An unprecedented drought that has parched Northern California has led to one of the most active fire seasons on record, and there is little hope of a wet and cool end in sight, the state’s top fire fighting official said Monday.

In an interview, California Department of Forestry and Fire Protection Director Ken Pimlott said his agency has fought almost 5,000 fires this year, a thousand more than the five-year average. Over the last five years, CalFire has battled an average of 3,951 fires between Jan. 1 and Sept. 20. This year, the agency has fought 4,974 fires throughout the state.

In truth, the dry conditions mean fire season never stops. State fire fighters started the year fighting a 330-acre fire in Humboldt County, one of the wettest counties in the continental United States.

“We’ve been in year-round fire season conditions since April or so of 2013. We haven’t been out of fire season for a year and a half and quite honestly don’t anticipate going out of fire season this year unless we see a significant change in the weather,” Pimlott said.

This week, Pimlott’s agency, better known as CalFire, is battling an 89,000-acre blaze known as the King Fire, east of Sacramento and southwest of Lake Tahoe. The King Fire began 10 days ago; high winds and parched conditions allowed the fire to grow by a stunning 50,000 acres in a single afternoon. Pimlott said it was the fastest single-day growth of a fire in memory. As of Tuesday morning, the fire was 35 percent contained.

And while the leaves begin changing around the rest of the country, the approach of fall means the worst could be yet to come.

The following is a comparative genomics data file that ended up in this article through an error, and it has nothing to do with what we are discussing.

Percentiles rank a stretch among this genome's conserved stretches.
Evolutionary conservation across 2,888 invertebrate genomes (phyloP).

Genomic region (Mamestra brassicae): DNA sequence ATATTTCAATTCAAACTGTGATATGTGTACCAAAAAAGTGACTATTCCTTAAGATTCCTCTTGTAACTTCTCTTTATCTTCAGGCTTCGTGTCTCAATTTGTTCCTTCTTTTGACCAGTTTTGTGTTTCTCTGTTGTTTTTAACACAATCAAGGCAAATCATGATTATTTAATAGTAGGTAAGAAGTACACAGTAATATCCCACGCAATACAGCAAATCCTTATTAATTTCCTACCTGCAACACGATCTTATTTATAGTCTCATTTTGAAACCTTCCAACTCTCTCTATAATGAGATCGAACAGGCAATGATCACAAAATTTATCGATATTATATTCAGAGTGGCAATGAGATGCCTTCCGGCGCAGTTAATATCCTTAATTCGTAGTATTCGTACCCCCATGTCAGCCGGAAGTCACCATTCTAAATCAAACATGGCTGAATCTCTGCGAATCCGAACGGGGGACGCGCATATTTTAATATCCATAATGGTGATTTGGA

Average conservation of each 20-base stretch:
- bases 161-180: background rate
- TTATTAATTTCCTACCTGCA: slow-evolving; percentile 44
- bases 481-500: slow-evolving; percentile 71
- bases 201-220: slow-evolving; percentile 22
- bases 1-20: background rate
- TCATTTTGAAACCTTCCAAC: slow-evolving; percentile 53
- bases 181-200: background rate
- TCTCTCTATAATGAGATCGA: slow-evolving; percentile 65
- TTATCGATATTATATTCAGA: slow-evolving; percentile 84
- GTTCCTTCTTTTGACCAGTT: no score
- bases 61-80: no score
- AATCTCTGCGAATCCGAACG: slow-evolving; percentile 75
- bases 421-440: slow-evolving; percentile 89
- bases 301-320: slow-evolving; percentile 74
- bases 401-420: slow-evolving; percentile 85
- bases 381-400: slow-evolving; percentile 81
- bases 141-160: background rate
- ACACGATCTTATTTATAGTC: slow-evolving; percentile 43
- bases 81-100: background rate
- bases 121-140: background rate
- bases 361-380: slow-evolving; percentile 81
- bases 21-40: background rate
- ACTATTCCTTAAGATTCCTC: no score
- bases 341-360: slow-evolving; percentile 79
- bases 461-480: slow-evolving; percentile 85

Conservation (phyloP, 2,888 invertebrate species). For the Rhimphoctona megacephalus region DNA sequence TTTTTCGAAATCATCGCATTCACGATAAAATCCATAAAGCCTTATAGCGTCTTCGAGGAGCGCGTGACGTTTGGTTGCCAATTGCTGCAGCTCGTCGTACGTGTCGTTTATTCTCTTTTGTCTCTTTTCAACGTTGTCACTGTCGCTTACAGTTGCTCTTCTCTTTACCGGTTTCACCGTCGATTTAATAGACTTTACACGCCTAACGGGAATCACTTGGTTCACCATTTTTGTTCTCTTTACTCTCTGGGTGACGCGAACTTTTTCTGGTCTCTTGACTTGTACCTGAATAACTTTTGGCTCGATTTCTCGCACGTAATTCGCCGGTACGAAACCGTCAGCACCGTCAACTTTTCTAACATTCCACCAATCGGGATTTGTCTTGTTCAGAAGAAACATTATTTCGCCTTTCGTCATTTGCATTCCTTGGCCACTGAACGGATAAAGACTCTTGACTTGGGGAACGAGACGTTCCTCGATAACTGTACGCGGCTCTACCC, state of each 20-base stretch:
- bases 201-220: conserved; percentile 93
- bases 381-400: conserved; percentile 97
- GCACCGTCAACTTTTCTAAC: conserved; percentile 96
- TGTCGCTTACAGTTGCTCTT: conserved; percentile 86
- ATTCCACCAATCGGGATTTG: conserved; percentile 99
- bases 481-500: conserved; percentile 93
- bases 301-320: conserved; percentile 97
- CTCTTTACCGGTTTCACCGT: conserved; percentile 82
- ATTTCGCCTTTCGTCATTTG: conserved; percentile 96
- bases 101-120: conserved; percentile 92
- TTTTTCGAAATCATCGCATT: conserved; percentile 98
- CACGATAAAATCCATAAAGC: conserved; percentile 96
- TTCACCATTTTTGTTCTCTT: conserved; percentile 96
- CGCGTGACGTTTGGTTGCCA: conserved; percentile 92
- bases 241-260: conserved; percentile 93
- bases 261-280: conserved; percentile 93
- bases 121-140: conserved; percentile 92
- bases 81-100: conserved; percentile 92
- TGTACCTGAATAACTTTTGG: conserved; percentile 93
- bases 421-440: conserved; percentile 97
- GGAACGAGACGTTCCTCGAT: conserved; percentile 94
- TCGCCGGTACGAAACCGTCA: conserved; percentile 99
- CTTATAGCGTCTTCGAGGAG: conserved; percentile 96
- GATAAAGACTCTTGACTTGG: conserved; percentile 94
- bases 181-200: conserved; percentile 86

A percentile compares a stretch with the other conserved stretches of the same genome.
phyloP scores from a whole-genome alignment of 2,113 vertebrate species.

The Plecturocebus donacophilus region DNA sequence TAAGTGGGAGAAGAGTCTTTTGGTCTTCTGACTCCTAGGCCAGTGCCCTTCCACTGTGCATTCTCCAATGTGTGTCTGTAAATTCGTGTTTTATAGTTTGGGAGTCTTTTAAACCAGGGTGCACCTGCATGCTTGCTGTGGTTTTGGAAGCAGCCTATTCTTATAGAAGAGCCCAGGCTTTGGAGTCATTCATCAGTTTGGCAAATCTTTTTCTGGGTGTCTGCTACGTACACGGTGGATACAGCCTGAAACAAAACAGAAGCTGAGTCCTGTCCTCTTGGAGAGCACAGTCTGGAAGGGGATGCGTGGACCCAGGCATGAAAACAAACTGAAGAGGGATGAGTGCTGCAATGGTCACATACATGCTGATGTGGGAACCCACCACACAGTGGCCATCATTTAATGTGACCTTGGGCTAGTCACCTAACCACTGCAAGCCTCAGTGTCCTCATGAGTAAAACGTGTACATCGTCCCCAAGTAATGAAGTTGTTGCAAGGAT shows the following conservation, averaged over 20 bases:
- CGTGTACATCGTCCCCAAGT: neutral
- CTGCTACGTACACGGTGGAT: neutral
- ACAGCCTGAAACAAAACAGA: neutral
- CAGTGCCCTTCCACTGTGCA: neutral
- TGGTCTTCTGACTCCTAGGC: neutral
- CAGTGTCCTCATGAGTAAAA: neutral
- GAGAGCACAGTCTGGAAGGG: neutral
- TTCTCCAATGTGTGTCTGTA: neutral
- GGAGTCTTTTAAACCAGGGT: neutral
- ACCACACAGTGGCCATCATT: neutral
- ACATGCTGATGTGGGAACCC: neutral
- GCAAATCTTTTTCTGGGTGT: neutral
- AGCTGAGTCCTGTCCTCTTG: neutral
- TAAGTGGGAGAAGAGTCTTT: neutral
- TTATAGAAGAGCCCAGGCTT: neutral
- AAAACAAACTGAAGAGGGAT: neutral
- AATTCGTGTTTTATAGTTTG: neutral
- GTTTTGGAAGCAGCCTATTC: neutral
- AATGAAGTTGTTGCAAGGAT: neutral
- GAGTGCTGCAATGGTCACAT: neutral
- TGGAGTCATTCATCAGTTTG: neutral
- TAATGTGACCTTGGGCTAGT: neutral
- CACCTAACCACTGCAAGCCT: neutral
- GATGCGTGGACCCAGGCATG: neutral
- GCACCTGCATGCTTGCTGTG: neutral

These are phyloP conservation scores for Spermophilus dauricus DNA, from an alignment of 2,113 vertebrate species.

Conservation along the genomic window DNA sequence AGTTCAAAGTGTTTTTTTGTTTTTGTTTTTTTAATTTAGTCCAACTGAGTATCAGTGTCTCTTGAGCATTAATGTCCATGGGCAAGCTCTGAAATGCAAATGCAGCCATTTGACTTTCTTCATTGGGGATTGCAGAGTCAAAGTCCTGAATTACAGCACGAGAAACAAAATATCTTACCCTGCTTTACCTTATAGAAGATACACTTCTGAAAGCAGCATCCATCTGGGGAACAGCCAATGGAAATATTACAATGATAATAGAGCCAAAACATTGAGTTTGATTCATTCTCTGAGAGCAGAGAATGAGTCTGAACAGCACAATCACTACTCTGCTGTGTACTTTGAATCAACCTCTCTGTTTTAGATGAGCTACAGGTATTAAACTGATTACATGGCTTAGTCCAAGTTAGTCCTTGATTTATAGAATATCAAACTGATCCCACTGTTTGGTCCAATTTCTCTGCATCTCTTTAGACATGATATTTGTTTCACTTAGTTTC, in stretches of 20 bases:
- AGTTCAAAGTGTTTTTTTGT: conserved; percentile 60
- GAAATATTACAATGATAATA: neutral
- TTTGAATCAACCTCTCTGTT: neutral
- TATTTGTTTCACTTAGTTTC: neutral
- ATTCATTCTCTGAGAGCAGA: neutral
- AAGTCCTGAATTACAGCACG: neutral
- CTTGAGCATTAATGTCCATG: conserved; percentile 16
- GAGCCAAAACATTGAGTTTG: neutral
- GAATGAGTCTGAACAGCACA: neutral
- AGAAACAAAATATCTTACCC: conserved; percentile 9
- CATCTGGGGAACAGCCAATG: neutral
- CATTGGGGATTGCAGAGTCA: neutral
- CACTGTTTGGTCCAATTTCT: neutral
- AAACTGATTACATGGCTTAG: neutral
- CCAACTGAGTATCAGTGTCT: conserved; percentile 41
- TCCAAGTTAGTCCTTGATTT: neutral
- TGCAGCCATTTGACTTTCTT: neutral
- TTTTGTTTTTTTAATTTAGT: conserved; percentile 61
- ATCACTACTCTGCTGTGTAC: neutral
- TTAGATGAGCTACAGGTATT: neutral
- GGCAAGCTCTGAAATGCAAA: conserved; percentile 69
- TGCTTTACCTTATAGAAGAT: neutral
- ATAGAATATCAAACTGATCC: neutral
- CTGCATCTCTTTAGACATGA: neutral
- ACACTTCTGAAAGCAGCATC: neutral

“With little rain or precipitation in three years, we are seeing again just explosive conditions. The vegetation is so dry,” Pimlott said. “There is no end in sight. While we’ve had moderate weather conditions this week, we anticipate getting into the Santa Ana Winds season in Southern California, which happens traditionally in the summer months.”

The Santa Ana Winds blow across the deserts of Southern California from Arizona and Nevada at high speeds, which act as fans that can turn a small fire into a large event very quickly.

California has set aside millions of dollars in emergency fund appropriations to fight the blazes. Gov. Jerry Brown (D) has proposed saving some of the billions of dollars in state surpluses for a reserve fund, part of which would fund fire fighting suppression and forest management. Pimlott and federal fire fighting officials say managing forests before a fire breaks out is necessary to cut down the number of damaging fires that break out across the West.

“We have to attack fires from all fronts, from not only suppression but from mitigating the impacts from these large and damaging fires by fuels management, good sound forest management, thinning, pruning, all of those things,” Pimlott said.

Nationally, this year’s fire season has been quieter than previous years. The National Interagency Fire Center reports just over 3 million acres have burned in about 40,000 fires. That’s below the 10-year average of 6.6 million acres burned in almost 60,000 fires per year through the middle of September.